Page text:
So Warwick, a transplant from LA who moved to Pittsburgh in 2014 to work as a writer and editor in the tech sector, started talking to other parents and community members about the project. Eventually, she organized an effort that first defeated Uber’s test track and then the Mon Valley Connector, handing the much-heralded tech sector in Pittsburgh a rare defeat.
“Barb impressed a lot of people here in The Run when she did that,” said Holohan.
The Run houses 362 residents and has become one of Pittsburgh’s smallest and fastest-growing neighborhoods. Nestled under two major highway overpasses in a valley connected via a mile-long park to the University of Pittsburgh, The Run is a working-class neighborhood full of the descendants of unionized steelworkers who worked at the Hazelwood Coke works. The neighborhood took a serious hit in 1999 when the last steel mill closed.
When it rains in The Run, houses often flood and the city has done little to fix the problems. However, the city did find $23 million to build the test Mon Valley-Oakland Connector, a prized project of Uber and the tech hubs located at CMU, located over a mile away.
The project was designed to link CMU more closely to the tech hubs on the old abandoned Hazlewood Coke works site. But a coalition led by Warwick defeated the proposal, and it was abandoned by newly elected Mayor Ed Gainey in one of his first acts as Mayor of Pittsburgh.
The tension between blue-collar yinzers and the tech workers moving to Pittsburgh from out of town can often be high in Pittsburgh, but Warwick took time to gather insight and listen to people about their concerns in a community being hit by gentrification.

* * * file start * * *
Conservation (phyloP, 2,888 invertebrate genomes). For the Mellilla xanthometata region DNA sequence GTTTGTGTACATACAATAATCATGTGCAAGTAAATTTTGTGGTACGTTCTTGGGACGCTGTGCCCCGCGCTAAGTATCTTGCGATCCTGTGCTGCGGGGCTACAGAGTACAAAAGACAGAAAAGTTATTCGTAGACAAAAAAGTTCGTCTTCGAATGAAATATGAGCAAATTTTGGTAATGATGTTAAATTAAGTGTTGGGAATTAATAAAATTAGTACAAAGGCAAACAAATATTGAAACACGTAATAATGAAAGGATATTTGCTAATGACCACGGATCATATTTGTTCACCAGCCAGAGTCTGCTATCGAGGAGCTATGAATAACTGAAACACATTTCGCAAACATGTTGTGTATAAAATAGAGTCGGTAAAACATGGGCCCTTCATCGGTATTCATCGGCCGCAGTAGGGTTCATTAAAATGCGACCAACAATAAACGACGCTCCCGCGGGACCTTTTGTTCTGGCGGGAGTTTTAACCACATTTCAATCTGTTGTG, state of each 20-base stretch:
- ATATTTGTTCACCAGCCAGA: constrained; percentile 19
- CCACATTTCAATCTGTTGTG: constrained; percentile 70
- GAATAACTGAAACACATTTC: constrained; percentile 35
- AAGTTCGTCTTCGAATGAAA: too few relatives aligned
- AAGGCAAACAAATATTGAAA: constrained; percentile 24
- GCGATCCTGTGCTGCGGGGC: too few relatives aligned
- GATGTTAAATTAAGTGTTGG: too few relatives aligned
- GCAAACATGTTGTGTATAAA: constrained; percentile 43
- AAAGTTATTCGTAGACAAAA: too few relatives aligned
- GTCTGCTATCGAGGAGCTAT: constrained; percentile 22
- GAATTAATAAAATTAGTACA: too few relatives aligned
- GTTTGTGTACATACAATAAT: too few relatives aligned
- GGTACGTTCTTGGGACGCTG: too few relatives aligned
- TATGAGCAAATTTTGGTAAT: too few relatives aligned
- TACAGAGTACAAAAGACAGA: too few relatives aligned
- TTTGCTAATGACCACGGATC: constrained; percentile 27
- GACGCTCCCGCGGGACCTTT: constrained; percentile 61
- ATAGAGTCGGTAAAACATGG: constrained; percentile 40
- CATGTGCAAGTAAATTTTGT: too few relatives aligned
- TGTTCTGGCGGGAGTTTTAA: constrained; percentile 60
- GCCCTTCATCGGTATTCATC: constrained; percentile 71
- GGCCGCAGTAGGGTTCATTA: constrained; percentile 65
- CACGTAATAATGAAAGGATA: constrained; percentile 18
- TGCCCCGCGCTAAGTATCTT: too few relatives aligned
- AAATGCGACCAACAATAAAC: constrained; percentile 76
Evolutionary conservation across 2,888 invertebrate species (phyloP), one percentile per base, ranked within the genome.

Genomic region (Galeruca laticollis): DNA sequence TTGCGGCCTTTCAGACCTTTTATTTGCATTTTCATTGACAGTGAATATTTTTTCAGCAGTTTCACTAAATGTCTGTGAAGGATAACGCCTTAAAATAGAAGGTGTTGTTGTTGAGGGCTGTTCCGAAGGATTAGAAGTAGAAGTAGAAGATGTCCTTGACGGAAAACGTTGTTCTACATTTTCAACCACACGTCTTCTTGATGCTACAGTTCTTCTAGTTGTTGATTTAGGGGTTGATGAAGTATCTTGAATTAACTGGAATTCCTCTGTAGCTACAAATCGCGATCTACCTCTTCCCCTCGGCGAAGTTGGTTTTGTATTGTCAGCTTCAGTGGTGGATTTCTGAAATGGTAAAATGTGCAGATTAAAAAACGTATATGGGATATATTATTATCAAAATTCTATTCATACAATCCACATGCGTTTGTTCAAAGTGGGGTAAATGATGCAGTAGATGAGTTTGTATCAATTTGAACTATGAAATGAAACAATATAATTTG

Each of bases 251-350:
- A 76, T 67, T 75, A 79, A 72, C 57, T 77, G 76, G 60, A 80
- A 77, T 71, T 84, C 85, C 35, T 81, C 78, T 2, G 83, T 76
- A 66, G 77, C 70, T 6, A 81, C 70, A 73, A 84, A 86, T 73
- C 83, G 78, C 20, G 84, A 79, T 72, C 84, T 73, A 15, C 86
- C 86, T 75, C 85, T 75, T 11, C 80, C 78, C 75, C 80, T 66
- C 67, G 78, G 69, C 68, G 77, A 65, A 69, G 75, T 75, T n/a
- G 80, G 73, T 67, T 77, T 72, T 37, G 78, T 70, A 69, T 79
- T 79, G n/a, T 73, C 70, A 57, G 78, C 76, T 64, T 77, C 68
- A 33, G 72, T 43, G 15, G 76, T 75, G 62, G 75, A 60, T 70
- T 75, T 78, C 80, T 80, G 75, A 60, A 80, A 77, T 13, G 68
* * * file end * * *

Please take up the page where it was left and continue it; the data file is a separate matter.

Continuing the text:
“She built relationships. She didn’t run a race about personalities. She actually went and talked to people and people liked that,” said 36-year-old Dylan Rooke, a member of IATSE and IWW, who was also was elected to Democratic committee as part of a county-wide progressive push.
Rooke and Warwick were both inspired to get more involved in democratic politics after volunteering on the campaigns of their state representative, Summer Lee. Warwick said the experience of talking to so many people taught her a lot.
“The number one issue across the board in every single neighborhood was traffic, you know, cars flying down the streets, in every neighborhood,” Warwick told me as she drank beers at her victory party.
A few weeks earlier, the neighborhood of Hazelwood was rocked when a 6-year-old Black child was struck and killed by a hit-and-run driver in July.
For years, Black residents of a nearby housing project had complained about the speeding on their road, where kids often played in the street, and the need for speed bumps to prevent it.
However, the resident’s concerns were ignored. At the same time, the city continued to push for the $23 million project championed by Uber and the tech companies redeveloping Hazelwood Green, which will likely open the neighborhood up to more gentrification.
“When you look at the traffic policy, you look at the different neighborhoods, which neighborhoods have safer streets and more accessible sidewalks, which neighborhoods don’t, based on income,” said Warwick.
Even more conservative-leaning yinzers like Warwick’s personal approach.
“She’s from here, she lives here, she actually gets it,” said Pugh, a self-described conservative Democrat. “And she’s willing to fight for this community which really needs someone to fight for them.”
Now, as the democratic nominee, Warwick will likely win the special election in the fall, and she’s especially excited to listen to people.
“It’s so much fun to get out and just talk to people,” said Warick. “People are so used to being steamrolled here for so long by public officials in community meetings and now we are really going to have a dialogue.”